Gasoline in the $2.50 per gallon range for 2015 and possibly decades beyond

Many people ask if the imminent peak oil story is not correct then when will we pay less at the gasoline pump ? The average price of gasoline in the United States will soon be below $3 per gallon. This seems likely to hold for the next several years.

Efficiency from higher mileage and eventually more electrified cars will take decades to rollout. Increased supplies of oil and gas are getting ahead of moderated new oil and gas demand from China and India and developing countries.

On average, $75 per barrel oil means about $2.50 per gallon of gasoline in the United States. This fluctuates by state based on different taxes and California has different refinery blends.

Oil prices in the mid-80s will mean gasoline prices that are below $3. It can take some months for the prices at the pump to reflect the per barrel crude oil prices.

Financial newspaper Barrons talked about $75 per barrel oil in March, 2014. Citigroup’s head of global commodity research, Edward Morse, believes the combination of flattening consumption and rising production should mean that “the $90-a-barrel floor on the world oil price over the past few years will become a $90 ceiling. Amy Jaffe (UC Davis) believes the average price could fall below $75, based in part on her view that oil-production costs are not fixed. “Research shows that costs track oil prices and not the other way around,” she observes. As oil prices move lower, demand for drilling rigs and related equipment falls, lowering the cost of drilling.

Deepwater oil, shale oil, and oil sands are significant now and are increasing production.

There is a world total of 7,795 trillion cubic feet of natural gas which has energy equal to 1.5 trillion barrels of oil.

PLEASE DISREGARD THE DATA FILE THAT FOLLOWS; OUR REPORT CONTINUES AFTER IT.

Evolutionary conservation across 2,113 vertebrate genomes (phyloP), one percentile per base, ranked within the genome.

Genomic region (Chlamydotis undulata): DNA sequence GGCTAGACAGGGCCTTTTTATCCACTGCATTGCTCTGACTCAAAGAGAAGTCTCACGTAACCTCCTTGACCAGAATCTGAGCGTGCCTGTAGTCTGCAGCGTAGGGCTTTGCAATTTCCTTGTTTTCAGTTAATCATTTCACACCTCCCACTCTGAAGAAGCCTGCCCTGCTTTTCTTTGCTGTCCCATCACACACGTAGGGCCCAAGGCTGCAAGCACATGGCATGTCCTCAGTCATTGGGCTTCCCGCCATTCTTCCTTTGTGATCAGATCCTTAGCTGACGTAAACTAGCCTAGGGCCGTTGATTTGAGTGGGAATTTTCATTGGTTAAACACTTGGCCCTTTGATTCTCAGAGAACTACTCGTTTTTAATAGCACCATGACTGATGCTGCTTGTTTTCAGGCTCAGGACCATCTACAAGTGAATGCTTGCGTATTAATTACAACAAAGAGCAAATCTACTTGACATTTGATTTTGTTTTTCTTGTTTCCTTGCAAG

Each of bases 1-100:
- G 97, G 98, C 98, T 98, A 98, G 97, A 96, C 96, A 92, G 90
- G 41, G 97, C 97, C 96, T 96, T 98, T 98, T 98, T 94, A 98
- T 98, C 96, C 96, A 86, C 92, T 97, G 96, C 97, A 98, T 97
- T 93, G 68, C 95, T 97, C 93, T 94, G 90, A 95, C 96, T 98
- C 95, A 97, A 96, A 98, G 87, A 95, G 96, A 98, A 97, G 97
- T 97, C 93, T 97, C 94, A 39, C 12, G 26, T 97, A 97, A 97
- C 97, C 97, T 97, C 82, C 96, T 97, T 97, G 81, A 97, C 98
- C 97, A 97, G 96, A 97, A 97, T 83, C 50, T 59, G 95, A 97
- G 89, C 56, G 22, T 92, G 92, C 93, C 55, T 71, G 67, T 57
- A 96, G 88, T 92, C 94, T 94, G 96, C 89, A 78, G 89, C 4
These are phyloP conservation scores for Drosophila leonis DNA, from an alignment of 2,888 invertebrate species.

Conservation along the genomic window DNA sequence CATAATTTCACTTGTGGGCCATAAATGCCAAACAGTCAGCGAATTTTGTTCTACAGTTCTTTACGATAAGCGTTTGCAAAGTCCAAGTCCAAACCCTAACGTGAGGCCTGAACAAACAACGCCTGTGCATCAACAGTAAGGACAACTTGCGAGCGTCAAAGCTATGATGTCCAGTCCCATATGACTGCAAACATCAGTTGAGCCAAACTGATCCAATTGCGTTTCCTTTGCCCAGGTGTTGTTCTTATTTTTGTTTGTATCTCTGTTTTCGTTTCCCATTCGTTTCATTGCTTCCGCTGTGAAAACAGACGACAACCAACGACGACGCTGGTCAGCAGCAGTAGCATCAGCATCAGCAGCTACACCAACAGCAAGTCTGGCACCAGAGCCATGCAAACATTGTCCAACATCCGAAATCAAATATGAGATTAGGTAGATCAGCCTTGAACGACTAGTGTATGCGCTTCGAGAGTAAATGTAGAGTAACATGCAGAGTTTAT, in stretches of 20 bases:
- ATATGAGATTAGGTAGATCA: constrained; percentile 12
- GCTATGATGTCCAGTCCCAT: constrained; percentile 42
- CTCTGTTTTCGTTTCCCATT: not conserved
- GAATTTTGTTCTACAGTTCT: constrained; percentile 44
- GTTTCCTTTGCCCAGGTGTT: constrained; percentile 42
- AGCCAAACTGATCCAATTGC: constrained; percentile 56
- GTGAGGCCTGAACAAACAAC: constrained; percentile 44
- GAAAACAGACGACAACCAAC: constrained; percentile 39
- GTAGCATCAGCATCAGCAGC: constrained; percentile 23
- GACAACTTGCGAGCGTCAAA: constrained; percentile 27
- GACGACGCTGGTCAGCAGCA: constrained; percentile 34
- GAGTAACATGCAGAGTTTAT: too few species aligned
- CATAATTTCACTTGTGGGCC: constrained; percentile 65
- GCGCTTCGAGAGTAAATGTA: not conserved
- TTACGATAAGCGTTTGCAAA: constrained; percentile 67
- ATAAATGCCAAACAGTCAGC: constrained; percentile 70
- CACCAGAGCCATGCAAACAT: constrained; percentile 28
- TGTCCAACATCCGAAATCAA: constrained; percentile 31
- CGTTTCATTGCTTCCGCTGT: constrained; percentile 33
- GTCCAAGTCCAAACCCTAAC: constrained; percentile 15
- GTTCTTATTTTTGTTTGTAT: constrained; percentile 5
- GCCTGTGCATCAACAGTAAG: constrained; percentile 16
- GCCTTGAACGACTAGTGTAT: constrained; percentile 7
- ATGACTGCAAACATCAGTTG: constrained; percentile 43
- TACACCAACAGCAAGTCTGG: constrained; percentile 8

Credit: Jane Hawkey, Integration and Application Network, University of Maryland Center for Environmental Science (ian.umces.edu/imagelibrary/)

Natural gas prices have been significantly below the price of oil equivalent since 2011 as the natural gas supply boomed past traditional demand.

Commercial trucks and ships are converting to using natural gas. There is more industrial use of natural gas. This will both reduce the future demand for oil and increase demand for natural gas.

According to Amy Jaffe, the Saudis at one point tried to get cooperation from the Russians to back off in the Middle East in return for support of the oil price. But, she says, “the Russians believed their own nonsense about peak oil” and snubbed the offer.

Future Supply

Iraq will eventually get stabilized and then its 100 billion barrels of oil will eventually get tapped at a faster rate.

Technology for oilsand recovery is improving and scaling.

There is possibility of energy breakthroughs with molten salt nuclear fission and various types of nuclear fusion but they will not be significant on a global energy scale for at least 20 years.

Future Demand

Moderate growth can mean flat demand since there is 1-2% per year improvements in efficiency. World GDP growth is about 3.0-3.5% per year now. If World growth gets to 5% or higher then that would cause energy and commodity prices to increase again.

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